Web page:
qualitative versus quantitative debate
An early attempt at reconciliation was made by Michael Mann (in the journal Sociology, 1981)
, who claimed that all sociological research could be subsumed within the same broad framework of ‘socio-logic’, but since then the debate has been conducted primarily between those who believe that the epistemologies underpinning the different types of a data are so divergent that any attempt at combination or reconciliation is impossible, and those who have attempted to devise frameworks of analysis incorporating both types of data. An example of the latter is Norman Denzin's strategy of triangulation. Practising researchers have recently suggested that the distinction between the two types of data is considerably more blurred than is suggested in the theoretical debate. It has also been pointed out that different methodologies are not necessarily tied to particular epistemological positions, and that there are an increasing number of techniques of analysis that defy classification into a simplistic dualist typology.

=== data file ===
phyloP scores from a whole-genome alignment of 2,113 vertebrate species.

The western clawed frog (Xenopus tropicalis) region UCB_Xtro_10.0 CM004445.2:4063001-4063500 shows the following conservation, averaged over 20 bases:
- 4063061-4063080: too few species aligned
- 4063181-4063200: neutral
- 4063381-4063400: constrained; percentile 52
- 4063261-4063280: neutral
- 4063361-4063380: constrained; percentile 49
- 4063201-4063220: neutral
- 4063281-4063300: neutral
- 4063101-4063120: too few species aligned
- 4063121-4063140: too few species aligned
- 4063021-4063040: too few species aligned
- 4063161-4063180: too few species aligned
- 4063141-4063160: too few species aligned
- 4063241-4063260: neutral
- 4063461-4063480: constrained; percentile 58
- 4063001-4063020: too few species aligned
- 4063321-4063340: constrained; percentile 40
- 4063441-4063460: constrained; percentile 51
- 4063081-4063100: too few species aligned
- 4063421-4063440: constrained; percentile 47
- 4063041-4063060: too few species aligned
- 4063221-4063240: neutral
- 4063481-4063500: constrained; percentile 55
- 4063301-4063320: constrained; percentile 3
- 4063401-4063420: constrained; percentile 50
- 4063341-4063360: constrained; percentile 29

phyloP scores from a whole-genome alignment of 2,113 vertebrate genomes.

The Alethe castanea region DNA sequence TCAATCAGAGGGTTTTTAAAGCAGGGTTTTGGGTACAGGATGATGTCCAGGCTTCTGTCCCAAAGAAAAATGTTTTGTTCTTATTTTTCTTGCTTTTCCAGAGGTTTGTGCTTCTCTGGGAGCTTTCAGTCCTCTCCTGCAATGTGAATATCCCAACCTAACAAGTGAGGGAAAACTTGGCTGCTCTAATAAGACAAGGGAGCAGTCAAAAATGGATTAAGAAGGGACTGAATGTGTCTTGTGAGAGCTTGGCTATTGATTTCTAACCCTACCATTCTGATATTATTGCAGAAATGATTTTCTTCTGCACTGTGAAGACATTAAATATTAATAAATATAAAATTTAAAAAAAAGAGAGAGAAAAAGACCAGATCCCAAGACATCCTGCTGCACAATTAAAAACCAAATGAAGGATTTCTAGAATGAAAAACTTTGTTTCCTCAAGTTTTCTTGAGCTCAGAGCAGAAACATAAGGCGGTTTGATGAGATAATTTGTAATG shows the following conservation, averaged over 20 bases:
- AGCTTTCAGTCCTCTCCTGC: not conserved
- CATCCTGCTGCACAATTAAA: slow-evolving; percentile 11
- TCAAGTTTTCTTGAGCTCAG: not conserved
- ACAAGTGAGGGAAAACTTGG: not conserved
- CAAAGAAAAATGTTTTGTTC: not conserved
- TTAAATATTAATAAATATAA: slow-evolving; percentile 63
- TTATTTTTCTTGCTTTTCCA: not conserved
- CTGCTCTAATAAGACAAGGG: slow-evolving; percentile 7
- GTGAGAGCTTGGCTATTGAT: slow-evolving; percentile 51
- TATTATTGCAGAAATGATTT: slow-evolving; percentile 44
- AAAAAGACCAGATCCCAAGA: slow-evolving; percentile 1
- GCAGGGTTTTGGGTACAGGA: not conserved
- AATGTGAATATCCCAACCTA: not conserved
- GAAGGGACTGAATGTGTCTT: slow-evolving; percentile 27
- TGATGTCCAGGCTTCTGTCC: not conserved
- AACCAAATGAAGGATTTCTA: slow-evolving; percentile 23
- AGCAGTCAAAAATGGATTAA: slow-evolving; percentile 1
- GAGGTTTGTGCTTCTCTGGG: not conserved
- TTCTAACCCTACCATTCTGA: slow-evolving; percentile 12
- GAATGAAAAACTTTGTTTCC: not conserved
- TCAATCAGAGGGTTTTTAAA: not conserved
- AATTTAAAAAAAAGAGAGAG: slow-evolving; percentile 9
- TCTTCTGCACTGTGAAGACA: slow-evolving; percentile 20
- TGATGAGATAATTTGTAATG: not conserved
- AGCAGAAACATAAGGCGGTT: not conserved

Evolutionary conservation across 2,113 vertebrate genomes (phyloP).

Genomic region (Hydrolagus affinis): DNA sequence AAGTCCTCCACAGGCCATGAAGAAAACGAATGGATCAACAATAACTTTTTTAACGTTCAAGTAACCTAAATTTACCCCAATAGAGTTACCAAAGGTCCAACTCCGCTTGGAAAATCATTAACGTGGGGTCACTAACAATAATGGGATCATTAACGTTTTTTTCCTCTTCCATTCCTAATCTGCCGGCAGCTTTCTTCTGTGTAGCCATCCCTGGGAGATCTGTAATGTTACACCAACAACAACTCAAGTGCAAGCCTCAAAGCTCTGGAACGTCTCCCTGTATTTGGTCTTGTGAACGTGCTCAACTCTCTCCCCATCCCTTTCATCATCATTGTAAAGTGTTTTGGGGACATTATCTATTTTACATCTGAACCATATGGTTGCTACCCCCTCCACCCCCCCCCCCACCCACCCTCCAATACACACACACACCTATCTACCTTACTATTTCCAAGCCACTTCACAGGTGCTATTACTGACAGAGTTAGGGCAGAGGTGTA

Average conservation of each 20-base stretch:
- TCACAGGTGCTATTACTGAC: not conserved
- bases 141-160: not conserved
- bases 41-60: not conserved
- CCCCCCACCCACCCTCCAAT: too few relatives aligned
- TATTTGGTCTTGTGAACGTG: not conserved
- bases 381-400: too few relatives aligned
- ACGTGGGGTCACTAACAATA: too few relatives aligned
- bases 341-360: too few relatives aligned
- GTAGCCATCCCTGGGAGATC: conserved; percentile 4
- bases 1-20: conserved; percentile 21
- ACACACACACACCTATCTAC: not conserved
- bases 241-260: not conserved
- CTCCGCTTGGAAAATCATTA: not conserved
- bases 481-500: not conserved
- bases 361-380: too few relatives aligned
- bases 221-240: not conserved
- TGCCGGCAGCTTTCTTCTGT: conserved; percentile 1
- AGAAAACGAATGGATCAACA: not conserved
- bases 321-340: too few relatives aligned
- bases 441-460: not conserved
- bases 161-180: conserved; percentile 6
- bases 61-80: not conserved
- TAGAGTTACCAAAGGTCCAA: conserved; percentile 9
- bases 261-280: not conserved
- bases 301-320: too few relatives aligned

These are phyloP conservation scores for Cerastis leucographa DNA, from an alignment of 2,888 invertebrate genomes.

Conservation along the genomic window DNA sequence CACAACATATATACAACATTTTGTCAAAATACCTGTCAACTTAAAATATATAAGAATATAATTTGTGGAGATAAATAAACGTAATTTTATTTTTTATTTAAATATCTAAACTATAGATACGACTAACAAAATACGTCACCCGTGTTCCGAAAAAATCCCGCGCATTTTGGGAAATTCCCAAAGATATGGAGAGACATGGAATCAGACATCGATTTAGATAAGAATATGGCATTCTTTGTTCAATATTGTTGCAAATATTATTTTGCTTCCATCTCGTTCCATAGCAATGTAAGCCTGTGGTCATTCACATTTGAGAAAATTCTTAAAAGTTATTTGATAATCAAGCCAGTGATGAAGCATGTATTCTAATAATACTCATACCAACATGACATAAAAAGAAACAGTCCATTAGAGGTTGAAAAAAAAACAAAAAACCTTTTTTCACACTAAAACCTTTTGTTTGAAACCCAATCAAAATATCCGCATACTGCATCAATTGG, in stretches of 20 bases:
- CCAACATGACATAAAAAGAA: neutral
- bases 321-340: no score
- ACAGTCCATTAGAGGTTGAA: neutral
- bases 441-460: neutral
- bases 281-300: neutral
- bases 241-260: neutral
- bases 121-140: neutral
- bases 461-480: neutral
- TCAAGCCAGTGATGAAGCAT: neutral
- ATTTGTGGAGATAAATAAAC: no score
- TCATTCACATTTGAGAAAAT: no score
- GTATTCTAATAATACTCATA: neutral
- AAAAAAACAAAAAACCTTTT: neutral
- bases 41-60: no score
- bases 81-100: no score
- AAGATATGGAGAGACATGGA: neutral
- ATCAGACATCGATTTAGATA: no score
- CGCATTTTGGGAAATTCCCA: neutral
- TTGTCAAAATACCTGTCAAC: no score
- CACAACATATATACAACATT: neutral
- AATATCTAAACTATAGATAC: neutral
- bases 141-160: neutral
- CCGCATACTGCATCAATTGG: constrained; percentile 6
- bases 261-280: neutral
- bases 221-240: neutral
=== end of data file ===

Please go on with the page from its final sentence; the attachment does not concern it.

The debate is paralleled in part—but only in part—by the distinction between macrosociology and microsociology. Some researchers adopt the position of there being a substantive difference between observing and analysing regularities and associations at the macro-level of social structures, institutions, and aggregate data, and observing or analysing interactions and causal processes at the micro-level of human actors. The former tends towards quantitative analysis while the latter encourages interpretive understanding.
In an important recent intervention, Gary King et al. (Designing Social Inquiry: Scientific Inference in Qualitative Research, 1994) have restated at length and in detail the observation made by Mann, pointing out that although there are various styles of social-scientific research there is only one logic of scientific inference. The logic of good quantitative and good qualitative research designs does not therefore differ.
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